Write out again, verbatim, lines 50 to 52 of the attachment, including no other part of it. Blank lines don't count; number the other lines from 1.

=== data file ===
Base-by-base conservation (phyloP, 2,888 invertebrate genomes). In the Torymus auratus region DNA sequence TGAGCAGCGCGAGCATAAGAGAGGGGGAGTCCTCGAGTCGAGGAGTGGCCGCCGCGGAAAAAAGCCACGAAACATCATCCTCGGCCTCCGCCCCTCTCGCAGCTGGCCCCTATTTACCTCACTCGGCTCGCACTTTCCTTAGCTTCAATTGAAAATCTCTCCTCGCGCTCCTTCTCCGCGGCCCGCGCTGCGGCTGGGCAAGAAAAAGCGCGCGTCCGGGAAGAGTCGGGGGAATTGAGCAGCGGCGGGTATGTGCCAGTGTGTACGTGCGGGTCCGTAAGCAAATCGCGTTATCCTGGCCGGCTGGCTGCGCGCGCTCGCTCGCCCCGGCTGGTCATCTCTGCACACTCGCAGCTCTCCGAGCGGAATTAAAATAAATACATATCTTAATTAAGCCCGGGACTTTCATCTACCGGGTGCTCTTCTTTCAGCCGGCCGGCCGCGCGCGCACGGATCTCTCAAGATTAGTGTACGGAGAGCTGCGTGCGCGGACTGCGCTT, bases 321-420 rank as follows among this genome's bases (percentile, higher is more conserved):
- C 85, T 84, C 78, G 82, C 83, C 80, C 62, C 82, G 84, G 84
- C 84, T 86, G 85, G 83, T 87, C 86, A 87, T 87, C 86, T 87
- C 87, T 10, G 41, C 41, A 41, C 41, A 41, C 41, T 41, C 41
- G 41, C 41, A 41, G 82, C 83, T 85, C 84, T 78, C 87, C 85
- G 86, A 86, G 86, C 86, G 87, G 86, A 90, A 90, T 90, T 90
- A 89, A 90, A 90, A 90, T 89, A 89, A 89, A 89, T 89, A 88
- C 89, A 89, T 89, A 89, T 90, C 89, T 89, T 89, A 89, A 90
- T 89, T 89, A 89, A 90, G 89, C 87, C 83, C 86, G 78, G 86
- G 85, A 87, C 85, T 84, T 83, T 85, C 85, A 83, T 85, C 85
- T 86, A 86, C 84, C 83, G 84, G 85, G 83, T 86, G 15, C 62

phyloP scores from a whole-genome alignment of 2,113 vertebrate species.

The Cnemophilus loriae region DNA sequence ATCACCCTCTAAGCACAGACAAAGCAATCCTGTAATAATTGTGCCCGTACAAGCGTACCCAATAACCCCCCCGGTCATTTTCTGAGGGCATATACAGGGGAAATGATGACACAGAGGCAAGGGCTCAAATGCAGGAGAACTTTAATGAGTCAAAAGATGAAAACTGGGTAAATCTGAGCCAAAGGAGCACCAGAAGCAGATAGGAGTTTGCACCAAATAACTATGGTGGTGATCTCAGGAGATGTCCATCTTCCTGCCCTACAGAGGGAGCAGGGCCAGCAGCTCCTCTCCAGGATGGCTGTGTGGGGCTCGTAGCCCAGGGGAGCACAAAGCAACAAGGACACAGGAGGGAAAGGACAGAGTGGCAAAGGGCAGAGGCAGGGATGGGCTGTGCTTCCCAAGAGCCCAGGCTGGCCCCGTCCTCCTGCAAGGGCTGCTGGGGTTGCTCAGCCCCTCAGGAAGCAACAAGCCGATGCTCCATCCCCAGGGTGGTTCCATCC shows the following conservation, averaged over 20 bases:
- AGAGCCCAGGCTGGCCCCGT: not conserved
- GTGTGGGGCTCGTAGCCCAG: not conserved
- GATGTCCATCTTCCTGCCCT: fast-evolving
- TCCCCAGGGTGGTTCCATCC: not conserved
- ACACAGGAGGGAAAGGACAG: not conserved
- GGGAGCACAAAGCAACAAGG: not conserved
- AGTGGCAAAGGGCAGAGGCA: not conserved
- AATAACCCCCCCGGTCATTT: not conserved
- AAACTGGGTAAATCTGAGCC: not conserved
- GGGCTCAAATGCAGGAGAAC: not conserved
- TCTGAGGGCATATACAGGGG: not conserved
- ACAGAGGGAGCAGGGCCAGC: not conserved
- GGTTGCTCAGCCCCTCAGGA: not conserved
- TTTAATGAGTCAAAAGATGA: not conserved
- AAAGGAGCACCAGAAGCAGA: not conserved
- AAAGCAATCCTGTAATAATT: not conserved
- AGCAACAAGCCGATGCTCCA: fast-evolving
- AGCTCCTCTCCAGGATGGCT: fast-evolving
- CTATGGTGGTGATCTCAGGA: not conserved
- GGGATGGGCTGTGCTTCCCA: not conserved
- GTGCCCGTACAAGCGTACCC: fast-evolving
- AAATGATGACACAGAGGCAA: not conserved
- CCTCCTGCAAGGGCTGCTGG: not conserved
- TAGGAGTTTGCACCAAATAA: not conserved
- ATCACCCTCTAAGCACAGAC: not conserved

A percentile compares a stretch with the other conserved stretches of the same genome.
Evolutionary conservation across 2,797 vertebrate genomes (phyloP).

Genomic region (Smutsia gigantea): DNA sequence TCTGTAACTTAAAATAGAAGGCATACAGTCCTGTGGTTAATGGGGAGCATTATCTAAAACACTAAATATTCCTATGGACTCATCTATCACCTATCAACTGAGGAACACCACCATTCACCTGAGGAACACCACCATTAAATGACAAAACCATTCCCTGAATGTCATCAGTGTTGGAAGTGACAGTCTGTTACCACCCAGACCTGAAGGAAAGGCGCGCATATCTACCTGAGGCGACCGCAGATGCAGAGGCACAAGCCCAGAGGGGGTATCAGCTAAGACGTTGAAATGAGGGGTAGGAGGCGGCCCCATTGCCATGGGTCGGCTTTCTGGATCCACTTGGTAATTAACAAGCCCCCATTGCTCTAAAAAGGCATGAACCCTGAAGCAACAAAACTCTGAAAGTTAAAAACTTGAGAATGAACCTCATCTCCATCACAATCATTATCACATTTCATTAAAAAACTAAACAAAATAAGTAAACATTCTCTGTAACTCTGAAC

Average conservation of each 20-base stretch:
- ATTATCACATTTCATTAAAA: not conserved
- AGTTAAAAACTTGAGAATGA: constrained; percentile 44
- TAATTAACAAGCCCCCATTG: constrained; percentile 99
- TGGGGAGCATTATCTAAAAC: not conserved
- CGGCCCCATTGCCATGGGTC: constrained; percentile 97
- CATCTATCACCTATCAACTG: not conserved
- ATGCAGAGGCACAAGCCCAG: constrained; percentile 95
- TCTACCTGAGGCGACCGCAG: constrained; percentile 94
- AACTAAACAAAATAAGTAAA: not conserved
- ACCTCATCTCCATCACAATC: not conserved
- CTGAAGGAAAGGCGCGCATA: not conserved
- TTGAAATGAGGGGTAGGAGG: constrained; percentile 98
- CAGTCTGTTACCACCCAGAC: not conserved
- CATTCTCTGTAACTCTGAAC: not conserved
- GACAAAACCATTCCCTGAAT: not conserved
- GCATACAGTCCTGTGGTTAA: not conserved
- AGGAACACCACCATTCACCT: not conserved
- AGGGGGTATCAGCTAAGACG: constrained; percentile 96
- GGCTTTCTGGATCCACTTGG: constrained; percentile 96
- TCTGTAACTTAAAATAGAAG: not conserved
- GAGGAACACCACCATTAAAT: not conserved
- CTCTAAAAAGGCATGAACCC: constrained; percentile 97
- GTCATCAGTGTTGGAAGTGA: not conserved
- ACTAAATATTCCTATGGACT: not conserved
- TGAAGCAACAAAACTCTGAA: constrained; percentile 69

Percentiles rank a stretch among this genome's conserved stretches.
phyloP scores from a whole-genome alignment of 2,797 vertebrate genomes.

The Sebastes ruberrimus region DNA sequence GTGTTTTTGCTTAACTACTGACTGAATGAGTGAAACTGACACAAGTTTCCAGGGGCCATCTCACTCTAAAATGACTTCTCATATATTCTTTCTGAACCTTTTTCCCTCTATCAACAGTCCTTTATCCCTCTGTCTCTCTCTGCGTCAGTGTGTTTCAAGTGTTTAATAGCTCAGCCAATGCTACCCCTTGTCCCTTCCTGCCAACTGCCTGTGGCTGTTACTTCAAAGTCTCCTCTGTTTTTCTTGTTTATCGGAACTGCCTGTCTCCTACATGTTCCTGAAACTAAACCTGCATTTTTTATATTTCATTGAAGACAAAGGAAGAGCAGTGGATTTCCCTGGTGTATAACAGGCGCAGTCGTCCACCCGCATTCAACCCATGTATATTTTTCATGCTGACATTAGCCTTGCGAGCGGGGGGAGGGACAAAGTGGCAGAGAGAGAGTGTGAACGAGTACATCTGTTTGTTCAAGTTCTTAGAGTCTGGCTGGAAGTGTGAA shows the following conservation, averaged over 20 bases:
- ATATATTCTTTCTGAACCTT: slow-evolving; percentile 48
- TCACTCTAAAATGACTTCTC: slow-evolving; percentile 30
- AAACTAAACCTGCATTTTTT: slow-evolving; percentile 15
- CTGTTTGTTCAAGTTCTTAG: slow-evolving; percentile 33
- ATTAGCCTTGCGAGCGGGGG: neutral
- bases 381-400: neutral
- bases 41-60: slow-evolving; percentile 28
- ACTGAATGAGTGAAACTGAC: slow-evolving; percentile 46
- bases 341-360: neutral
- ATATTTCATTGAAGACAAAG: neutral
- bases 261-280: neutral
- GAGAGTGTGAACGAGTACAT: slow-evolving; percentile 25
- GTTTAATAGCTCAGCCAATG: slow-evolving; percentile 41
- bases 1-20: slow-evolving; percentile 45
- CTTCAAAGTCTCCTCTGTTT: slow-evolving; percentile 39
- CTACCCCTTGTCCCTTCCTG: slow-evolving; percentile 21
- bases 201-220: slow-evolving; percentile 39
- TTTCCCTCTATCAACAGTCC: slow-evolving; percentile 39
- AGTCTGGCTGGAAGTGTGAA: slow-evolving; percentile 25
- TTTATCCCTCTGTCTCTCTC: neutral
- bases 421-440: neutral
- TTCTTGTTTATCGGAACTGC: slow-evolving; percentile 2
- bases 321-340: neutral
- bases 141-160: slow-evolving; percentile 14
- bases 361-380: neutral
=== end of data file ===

- TCTACCTGAGGCGACCGCAG: constrained; percentile 94
- AACTAAACAAAATAAGTAAA: not conserved
- ACCTCATCTCCATCACAATC: not conserved